GREENHOUSE HEATING

GROUNDTHERM

Greenhouse system

The heating of the greenhouses is one of the most important factors in achieving a successful cultivation. Some plants require warm temperatures all year round, so it is essential to eliminate any heat loss and ensure temperature stability.

The heating system is used to keep the greenhouse temperature at a tolerable level when the outside temperature is low, which occurs during the winter months, or when the environment cannot meet the plants' needs for heat. The methods used to heat the greenhouse vary according to the needs of the producer, the location of the greenhouse, etc. However, each heating system must meet certain criteria such as :

Due to the better output of GROUNDTHERM system compared to ordinary systems, it can operate with lower water temperatures and therefore it can be well combined with modern energy saving systems, such as heat pumps, solar panels, geothermy etc. The hot water circulates inside Groundtherm pipes pipes, which were successfully tested on heating.

These pipes are produced by a special raw material, polypropylene Random in black color and they are very resistant to corrosion, to acidic soil environment, to fertilizers and to pesticides. Groundtherm pipes profil resembles a “Radiator” and has about twice the efficiency of the usual smooth pipe of polypropylene (diagram.1). The pipes are available in a nominal 25mm diameter and have nominal operating pressure 1,5 Bar at the usual heating temperature of greenhouses (50°C). They are accompanied by ta full range of fittings made from the same material.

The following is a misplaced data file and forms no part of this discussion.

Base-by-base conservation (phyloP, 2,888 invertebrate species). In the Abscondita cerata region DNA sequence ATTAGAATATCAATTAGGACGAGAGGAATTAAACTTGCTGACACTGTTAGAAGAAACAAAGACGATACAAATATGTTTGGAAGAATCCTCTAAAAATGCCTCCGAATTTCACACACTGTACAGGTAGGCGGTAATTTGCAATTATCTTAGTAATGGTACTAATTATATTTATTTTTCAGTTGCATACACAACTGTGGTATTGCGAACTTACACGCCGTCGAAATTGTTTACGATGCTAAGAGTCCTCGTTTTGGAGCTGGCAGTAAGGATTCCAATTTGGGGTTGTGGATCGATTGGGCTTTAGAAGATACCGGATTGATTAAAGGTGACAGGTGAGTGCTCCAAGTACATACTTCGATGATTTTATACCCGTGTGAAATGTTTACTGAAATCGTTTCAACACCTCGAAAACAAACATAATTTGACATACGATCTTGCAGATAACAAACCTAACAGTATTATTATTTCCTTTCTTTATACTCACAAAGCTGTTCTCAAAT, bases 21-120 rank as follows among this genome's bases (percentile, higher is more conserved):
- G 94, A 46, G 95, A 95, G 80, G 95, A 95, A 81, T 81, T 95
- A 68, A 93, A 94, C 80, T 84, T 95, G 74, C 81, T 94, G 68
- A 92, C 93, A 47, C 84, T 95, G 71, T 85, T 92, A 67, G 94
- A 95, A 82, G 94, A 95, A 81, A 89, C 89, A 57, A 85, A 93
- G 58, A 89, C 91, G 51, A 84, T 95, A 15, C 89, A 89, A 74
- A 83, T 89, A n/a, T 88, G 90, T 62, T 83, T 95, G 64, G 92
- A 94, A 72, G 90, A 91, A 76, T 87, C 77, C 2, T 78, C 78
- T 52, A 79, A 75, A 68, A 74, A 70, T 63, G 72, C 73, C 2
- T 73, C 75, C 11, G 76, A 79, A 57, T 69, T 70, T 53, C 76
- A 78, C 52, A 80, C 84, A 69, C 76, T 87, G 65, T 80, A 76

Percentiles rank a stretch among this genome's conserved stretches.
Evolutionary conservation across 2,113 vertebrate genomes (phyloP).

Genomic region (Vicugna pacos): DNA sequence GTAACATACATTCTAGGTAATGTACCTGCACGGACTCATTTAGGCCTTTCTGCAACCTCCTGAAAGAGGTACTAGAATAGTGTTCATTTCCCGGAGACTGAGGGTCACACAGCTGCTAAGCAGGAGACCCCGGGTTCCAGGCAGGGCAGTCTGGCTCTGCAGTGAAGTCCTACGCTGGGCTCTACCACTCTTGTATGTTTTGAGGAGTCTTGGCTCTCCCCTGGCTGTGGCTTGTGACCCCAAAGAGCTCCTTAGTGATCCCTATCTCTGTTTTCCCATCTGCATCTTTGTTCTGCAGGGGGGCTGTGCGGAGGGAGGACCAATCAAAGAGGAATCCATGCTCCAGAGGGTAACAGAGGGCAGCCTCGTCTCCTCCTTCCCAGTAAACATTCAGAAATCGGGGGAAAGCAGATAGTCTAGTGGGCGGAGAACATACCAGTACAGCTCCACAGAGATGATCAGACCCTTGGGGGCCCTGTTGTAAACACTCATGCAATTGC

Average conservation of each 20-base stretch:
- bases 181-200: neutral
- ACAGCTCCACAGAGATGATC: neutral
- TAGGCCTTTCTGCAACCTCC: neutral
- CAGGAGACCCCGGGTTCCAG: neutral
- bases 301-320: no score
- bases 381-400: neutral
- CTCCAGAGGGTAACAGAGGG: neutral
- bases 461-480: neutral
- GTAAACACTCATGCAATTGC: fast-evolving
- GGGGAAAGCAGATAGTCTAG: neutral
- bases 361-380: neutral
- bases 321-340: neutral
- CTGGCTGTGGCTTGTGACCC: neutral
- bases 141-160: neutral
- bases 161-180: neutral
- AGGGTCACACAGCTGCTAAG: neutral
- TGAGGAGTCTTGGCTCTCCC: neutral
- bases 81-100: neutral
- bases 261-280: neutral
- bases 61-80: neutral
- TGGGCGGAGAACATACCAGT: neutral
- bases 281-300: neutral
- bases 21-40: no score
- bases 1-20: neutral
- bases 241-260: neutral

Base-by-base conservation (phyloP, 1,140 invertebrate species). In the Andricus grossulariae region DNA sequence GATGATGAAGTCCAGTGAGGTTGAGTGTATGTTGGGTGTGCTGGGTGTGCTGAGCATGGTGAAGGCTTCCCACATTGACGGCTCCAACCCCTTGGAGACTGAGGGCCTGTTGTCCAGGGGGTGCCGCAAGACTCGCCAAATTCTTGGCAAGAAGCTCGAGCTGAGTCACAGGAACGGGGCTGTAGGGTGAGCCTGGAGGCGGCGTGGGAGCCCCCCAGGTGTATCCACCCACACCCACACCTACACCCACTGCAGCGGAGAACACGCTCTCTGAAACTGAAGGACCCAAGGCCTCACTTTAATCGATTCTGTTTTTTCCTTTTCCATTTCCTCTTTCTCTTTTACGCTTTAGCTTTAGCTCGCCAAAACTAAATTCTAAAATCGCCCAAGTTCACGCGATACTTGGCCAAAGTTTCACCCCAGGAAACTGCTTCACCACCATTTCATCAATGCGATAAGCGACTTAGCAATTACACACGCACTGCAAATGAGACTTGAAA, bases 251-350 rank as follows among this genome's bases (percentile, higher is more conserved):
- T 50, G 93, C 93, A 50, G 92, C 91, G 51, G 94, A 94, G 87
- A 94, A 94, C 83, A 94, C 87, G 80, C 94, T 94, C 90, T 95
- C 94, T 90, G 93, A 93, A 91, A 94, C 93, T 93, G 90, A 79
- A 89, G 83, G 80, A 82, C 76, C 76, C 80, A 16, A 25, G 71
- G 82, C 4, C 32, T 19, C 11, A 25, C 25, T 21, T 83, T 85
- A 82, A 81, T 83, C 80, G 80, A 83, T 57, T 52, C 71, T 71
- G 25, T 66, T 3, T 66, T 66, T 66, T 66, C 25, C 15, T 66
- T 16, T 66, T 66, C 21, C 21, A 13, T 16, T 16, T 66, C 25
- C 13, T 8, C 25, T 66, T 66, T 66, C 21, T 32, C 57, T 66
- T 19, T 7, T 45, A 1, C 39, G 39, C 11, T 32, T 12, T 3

Greenhouse heating study

The following data are required for the elaboration of the study:

Calculation example

A Groundtherm heating system will be installed in a greenhouse, on the ground between the rows of plants and the dimensions will be determined as follows.

DATA

Diagram 1.

Diagram 2.

HEAT OUTPUT PER CALCULATIONS

HEAT OUTPUT PER m OF PIPE
ΔΤ between average hot water temperature and room temperature 47.5 ° C -10 ° C = 37.5 ° C. From diagram 1 a pipe output of 50 W / m2 is obtained.
PIPE REQUIRED
Required energy W / m2: pipe output W / m = total pipe length in m / m2200 W / m2: 50 W / m = 4 m / m2.
Pipe length m/m2 x total surface m2 = total pipe length m. 4 m/m2 x 1000 m2 = 4000m.
AVERAGE DISTANCE OF PIPES
Total surface / total length 1000 m2: 4000 m = 0.25 m.
TOTAL WATER SUPPLY PER HOUR
Total required energy / (ΔT coefficient of transformation 200000 W / 5 ° C x 1.163 = 34394 L / h.
REQUIRED WATER SUPPLY IN EACH LOOP/h
Total supply x loop length / total length 34,394lt/hx80m/4000m=688lt/h.
TOTAL LOSS OF PRESSURE (from diagram 2)
For water supply 688lt/h diagram 2 gives loss of pressure 50mm WS/m that means that the total loss of pressure per loop is x loop length 50 mmWs / m x 80 m = 4000 Ws = 4mWs=0.4 Bar.